A defenceman with two goals in a single game is always worth mentioning. Emil Andrae returned to the ice after a season-ending injury with HV71 and helped his team find another gear in the second period.
The 54th overall pick by the Philadelphia Flyers in 2021 was touted as a blueliner that can play on both sides of the puck and proved it against Austria.
Sweden’s captain scored twice in the span of 1:05 to keep the Austrians at bay and secure the victory.
The five-foot-nine defenceman took advantage of Rosen’s forced turnover to score his first goal. Andrae found himself in a perfect position to utilize his heavy wrister on the power play.
Andrae added his second goal from the point with another wrist shot directed in traffic to get Sweden up by four goals. The captain chipped in a late secondary assist in the third period to finish the game with three points and a plus-2 differential.
On an all-European afternoon, Fabian Lysell made his experience of North American ice felt. The winger made sure to remind hockey fans that the Boston Bruins drafted him in the first round of the 2021 NHL Draft.
Lysell finished the game with one goal and one assist. He joins his teammates Rosen and Andrea as Sweden’s leading scorers with three points each.
The winger may have missed a penalty shot but he bounced back admirably with a goal a few seconds later.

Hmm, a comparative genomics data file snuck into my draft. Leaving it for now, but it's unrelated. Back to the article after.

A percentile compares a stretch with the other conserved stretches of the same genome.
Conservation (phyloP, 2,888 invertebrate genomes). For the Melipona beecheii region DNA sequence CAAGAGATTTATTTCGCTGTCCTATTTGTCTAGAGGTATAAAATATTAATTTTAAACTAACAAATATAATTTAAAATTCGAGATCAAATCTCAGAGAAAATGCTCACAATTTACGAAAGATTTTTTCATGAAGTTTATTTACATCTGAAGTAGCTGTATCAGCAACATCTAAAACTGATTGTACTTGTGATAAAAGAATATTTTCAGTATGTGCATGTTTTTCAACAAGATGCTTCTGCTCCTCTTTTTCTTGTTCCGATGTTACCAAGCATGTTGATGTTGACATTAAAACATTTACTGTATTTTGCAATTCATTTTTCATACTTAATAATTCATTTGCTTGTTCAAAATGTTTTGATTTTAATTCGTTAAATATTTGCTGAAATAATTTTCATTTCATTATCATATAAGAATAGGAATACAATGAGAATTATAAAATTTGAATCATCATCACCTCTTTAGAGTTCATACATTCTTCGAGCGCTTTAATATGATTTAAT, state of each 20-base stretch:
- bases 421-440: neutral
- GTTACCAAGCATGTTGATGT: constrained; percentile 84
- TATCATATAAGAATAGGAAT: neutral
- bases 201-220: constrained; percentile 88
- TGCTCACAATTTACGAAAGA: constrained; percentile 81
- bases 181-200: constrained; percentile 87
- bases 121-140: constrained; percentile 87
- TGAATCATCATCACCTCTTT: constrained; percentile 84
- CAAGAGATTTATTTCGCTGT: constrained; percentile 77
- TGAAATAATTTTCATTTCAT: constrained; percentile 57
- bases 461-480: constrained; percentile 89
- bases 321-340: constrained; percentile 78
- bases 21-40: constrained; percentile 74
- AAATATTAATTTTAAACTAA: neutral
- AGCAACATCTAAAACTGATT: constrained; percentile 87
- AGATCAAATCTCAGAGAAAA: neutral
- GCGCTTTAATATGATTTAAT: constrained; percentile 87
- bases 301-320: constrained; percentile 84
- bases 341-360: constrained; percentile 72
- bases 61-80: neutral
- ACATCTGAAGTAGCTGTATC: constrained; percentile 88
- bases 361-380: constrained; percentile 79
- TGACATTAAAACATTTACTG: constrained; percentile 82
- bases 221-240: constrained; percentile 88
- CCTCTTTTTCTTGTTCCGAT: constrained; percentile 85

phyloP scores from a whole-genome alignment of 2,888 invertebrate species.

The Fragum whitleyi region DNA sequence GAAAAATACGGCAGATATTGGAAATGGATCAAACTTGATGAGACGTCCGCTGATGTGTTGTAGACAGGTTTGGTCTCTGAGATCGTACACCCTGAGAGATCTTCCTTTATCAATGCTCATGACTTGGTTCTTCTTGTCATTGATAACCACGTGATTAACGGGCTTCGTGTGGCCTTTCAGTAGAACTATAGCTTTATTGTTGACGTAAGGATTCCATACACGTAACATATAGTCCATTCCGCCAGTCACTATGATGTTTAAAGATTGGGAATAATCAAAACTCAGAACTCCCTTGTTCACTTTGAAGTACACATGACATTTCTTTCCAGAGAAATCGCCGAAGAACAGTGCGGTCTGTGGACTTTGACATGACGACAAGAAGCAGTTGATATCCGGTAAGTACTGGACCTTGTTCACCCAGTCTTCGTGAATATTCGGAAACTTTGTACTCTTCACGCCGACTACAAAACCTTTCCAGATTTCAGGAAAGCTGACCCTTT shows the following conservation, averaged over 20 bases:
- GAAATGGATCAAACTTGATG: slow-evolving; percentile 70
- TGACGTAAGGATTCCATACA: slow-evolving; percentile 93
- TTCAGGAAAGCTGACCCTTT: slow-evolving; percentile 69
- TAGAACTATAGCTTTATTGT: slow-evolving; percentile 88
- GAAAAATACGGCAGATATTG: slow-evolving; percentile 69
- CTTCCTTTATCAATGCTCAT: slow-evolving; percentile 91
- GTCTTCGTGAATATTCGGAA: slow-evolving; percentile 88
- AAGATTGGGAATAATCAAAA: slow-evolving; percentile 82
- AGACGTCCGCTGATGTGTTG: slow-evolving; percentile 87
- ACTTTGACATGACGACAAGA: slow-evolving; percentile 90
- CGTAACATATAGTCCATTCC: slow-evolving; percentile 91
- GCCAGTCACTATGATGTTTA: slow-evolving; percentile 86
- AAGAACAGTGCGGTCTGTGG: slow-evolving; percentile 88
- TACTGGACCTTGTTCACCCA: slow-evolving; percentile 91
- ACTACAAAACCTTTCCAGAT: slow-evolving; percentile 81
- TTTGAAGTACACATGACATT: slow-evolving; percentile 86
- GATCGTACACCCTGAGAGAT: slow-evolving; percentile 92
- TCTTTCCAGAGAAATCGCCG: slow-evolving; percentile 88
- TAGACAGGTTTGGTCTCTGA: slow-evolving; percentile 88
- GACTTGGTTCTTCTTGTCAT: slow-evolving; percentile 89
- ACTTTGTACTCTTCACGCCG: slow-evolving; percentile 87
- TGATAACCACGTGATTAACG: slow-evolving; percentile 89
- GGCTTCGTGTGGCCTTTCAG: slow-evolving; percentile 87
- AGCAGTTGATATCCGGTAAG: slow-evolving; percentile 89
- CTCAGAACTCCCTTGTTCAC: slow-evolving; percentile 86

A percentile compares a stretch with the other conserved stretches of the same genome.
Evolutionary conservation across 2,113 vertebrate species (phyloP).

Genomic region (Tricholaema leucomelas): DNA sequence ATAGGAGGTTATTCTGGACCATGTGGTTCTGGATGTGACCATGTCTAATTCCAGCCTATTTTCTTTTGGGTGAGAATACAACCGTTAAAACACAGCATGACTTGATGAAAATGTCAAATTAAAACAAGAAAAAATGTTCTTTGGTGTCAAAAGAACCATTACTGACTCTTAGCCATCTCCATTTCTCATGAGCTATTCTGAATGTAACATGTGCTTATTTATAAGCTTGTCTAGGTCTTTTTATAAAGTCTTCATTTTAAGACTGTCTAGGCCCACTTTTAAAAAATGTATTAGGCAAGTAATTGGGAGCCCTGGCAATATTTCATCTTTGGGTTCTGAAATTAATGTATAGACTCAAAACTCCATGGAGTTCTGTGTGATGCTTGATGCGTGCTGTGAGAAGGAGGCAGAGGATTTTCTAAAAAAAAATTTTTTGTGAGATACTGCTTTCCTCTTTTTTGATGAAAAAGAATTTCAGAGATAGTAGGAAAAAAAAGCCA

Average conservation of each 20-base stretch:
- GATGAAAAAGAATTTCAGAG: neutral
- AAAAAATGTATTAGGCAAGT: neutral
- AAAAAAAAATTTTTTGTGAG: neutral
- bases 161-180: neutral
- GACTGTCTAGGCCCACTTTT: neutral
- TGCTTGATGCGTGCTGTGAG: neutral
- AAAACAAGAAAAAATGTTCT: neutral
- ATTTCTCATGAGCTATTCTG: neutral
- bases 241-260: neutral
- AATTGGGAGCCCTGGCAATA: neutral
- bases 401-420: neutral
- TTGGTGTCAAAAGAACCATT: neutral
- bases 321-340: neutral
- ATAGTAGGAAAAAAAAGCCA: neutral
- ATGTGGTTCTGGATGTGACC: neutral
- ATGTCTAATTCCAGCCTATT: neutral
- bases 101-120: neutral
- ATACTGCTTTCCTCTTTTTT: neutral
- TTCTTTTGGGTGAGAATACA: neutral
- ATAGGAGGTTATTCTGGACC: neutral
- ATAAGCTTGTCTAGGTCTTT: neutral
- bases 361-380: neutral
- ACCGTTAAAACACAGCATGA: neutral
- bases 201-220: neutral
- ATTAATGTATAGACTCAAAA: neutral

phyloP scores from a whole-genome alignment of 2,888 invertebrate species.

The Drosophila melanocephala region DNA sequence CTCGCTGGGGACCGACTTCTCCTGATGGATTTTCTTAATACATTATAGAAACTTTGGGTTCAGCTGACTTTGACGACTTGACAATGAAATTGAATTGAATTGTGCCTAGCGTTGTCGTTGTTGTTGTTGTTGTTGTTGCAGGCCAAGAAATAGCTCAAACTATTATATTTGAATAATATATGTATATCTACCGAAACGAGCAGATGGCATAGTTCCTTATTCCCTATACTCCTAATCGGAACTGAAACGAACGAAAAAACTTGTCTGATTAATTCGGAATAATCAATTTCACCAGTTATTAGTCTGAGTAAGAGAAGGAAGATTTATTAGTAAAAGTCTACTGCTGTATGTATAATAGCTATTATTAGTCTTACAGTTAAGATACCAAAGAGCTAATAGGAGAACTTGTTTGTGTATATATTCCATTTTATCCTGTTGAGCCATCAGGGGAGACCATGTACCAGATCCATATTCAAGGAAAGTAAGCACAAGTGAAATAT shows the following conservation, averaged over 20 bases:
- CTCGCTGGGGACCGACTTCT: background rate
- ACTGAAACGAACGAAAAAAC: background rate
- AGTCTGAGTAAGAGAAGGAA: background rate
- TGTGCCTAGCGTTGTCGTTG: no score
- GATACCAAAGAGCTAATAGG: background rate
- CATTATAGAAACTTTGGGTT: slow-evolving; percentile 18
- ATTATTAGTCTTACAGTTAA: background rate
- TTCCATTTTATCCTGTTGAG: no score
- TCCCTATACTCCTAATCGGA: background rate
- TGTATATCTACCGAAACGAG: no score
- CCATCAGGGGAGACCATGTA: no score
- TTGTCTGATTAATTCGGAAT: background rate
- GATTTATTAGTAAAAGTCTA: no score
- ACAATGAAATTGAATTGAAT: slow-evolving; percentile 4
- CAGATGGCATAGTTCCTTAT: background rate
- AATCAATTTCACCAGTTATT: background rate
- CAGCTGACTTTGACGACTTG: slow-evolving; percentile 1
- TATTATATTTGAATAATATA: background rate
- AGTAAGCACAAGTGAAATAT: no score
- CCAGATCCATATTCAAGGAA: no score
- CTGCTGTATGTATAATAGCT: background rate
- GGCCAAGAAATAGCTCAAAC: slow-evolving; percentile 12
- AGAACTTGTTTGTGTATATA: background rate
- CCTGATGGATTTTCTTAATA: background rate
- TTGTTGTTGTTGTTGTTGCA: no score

From a very tight angle, Lysell found the tiniest bit of space above Austrian netminder Sebastian Wraneschitz’s shoulder to score Sweden’s fifth of the game.
The winger showed that his game isn’t too far away from the NHL and that he doesn’t mind getting his nose dirty. The Swede, who is used to North American ice playing for the Vancouver Giants of the WHL, crashed Wraneschitz’s net early on in the game in an attempt to kickstart Sweden’s domination.
Lysell and his country-mates will need to keep the pace up as Sweden looks to take on the Americans on Sunday and the surprising Germans on Monday.
The Montreal Canadiens have several prospects in action at this summer’s World Junior Hockey Championship in Edmonton. In today’s episode of Habsent Minded Extra, I’m taking a look at how fifth-rounder Joshua Roy has become a key member of the powerhouse Canadians in their quest for gold.
He has played most of his minutes so far on the top line with Mason McTavish and Connor Bedard. That trio has been relied upon to drive offense for the team so far, and while their initial contest against Latvia was somewhat lukewarm, they exploded against Slovakia on Thursday night.